Trudl Böhm-Williams was my mother’s cousin. She was born in Munich in the middle of the First World War. Like many others, the right to go on with her studies or work had been denied in 1934 after the Nazis came to power. She was sent by her parents to Palestine and left to go to Italy after two years. In the beginning of 1939 she found refuge in Britain. Her extended family found refuge in the U.S.A, Colombia, and Palestine. Her widowed father was the only one who stayed in Germany. All her possessions on earth were a few clothes, a Rolleiflex camera, and a stock of films.
In Britain she began to photograph. She photographed places where she lived, worked and spent her vacations. To the letters she wrote to her family in Israel, Colombia, and the United States, she always attached one or two photos she had taken. She continued to send photos also to their descendants – whom she had never met – until her death in 2003. This is the collection of photographs of Trudl Böhm-Williams, which I gathered from my relatives, scanned, and reprinted.
Tel Aviv, 2015/2016
For the series To Discover America , Tali Amitai-Tabib did research through the historical archives of the American photography focusing specifically on women’s representation. The artist studied the works of photographers from the 1930’s to the 1950’s such as Dorothea Lange, Arthur Rothstein, Ben Shahn or Jack Delano. It took her four years to build this body of work that questions, from a woman’s perspective, the concept of conquest of new territories, as a metaphor of an interior path.
She keeps a large place for subjectivity and comments: “I want to tell a story, I don’t have to tell the truth”. The artist starts from a story or a contemporary event and presents his own vision through the technique of photographic montage.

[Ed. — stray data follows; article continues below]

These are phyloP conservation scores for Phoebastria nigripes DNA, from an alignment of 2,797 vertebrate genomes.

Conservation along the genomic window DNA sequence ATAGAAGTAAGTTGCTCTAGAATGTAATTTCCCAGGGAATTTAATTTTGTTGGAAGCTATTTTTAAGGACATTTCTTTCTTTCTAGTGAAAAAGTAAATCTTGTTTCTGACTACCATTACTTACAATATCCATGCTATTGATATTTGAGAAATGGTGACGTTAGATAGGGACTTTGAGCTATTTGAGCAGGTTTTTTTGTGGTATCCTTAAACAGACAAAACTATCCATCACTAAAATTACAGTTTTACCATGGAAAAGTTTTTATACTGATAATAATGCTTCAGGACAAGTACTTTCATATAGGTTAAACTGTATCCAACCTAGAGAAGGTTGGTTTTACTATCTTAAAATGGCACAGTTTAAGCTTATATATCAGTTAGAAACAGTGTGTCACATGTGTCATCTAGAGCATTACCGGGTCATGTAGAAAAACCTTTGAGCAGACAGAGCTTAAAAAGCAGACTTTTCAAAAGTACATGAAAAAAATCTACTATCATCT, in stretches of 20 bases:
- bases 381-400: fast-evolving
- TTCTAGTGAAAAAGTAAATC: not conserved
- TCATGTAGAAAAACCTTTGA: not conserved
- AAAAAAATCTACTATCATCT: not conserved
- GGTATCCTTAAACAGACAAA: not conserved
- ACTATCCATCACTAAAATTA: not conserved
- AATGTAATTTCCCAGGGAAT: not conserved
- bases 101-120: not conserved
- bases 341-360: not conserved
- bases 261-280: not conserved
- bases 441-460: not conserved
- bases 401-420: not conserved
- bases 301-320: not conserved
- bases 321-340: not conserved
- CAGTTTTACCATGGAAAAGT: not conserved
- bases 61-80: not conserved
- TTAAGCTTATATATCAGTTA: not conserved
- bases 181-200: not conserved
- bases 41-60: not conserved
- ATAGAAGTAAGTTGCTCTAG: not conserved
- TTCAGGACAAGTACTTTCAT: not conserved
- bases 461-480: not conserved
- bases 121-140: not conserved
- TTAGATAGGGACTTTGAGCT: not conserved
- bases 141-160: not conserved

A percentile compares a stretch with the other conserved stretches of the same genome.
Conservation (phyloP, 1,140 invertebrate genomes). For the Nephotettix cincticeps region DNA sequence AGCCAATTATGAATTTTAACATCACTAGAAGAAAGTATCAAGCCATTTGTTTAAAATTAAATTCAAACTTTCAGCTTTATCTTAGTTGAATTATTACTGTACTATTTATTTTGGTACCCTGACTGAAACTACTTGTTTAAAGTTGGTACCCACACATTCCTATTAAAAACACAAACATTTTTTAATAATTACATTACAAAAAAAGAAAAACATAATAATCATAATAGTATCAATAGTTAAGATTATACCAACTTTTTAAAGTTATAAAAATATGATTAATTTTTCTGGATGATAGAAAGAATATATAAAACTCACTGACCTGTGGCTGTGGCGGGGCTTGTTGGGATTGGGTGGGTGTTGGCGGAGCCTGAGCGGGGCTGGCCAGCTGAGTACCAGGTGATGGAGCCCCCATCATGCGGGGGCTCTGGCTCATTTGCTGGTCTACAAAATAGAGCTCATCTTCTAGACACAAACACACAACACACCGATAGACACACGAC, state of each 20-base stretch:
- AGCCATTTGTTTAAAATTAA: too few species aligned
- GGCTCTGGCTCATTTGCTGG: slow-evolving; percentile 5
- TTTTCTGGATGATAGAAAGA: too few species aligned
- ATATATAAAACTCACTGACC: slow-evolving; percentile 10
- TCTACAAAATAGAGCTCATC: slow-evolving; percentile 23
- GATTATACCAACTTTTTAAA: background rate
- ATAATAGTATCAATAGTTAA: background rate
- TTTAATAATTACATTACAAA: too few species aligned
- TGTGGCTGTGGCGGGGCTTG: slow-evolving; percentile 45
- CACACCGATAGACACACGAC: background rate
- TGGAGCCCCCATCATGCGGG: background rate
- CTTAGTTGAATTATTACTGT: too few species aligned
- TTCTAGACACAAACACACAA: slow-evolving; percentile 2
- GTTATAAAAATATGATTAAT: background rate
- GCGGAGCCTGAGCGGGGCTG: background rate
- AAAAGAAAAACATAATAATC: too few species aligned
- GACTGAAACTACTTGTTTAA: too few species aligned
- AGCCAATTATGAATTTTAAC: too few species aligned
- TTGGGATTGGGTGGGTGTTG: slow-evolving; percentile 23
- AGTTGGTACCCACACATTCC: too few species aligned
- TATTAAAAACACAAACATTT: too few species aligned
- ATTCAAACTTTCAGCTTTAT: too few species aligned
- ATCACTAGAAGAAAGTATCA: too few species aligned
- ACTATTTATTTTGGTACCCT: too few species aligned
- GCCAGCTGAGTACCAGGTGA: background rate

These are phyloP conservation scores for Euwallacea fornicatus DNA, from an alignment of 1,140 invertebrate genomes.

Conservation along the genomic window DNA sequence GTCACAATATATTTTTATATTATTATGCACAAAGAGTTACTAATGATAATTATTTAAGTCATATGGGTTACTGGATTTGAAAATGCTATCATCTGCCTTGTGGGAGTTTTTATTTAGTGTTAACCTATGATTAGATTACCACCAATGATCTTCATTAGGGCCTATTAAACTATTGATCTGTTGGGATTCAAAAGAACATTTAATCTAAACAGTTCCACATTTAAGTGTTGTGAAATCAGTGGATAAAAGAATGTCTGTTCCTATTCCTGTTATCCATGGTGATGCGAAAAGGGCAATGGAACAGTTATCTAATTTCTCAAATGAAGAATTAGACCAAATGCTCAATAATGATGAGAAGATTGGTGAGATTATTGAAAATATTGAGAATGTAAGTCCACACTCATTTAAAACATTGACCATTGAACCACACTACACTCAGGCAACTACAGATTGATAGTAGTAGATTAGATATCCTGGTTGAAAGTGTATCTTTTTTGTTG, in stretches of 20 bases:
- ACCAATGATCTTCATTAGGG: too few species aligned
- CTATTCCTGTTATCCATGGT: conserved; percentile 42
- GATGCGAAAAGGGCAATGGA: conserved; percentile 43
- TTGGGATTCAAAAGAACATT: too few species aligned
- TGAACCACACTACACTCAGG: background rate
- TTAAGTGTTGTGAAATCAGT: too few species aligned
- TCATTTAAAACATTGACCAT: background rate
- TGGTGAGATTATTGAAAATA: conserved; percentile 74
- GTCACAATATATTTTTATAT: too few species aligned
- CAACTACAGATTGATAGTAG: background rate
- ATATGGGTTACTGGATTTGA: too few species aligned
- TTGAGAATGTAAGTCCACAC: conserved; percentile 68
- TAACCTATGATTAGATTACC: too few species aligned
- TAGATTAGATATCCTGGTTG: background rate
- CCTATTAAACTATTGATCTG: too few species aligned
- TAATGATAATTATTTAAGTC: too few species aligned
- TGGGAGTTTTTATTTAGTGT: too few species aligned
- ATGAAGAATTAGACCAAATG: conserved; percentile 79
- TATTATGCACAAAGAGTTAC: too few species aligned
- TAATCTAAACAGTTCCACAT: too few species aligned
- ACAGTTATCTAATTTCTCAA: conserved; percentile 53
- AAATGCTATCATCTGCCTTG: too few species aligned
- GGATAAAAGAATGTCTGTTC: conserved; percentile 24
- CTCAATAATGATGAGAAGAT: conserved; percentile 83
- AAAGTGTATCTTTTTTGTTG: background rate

To Discover America is mostly focused on women from the 30’s until the 1950’s whom the artist integrates in landscapes from her homeland – pictures taken over 40 years of career -, often empty and somehow dark. Her photographs convey a feeling of concern – anxiety even – as these women appear lonely and have to face the dangers of the world.
On September 2003 I got fired from my work. I have been working since I was 16 years old. “Times have changed” my boss told me”,” In a few years from now the world won’t need workers like you, manual labor is dead, long live the digital age”. As a result of that my life changed completely. All of a sudden I had plenty of free time, the clock wasn’t ticking for me anymore.
On September 2003 I got acquainted to the Lomo –LCA . I have been taking pictures since the age of 11, always looking for a better camera, better lenses, a better frame.
By then I was quiet well known in my country as an artist-photographer. The Lomo as a simple camera gave me the freedom of disobeying rules of aiming, light measuring, or any other techniques I was familiar with. I started to shoot in my free time, taking the camera with me everywhere, using it as a documenting tool.
This exhibition is part of a big collection of images I made since September 2003.
Music has always played a crucial role in my life as a woman and as an artist. Vienna was a must-see destination for me, in the sense that it had a double symbolic significance: world capital of music in the XVIIIth et XIXth centuries, it is still today a city where music is “made”, played and played out. interpreter. In this sense, it appeared to me as an emblematic cultural bridge between the centuries, between what was composed there and what can be listened to every evening in its many concert halls.
For the first time in the Cultural Stations cycle, I allowed myself to photograph characters: musicians on a rehearsal day. The eminently lively nature of music in Vienna today gave me almost no other choice.
On a more formal level, the example of a piano posed on the stage of an empty theater allowed me to push further this plastic research on the question of the immense space which is filled with the presence of a object of much smaller proportions. This emptiness was not; the light, the sounds and the mental projection of the spectator of each photograph will perhaps find to tie to the perspectives and the rigorous geometries of these architectures.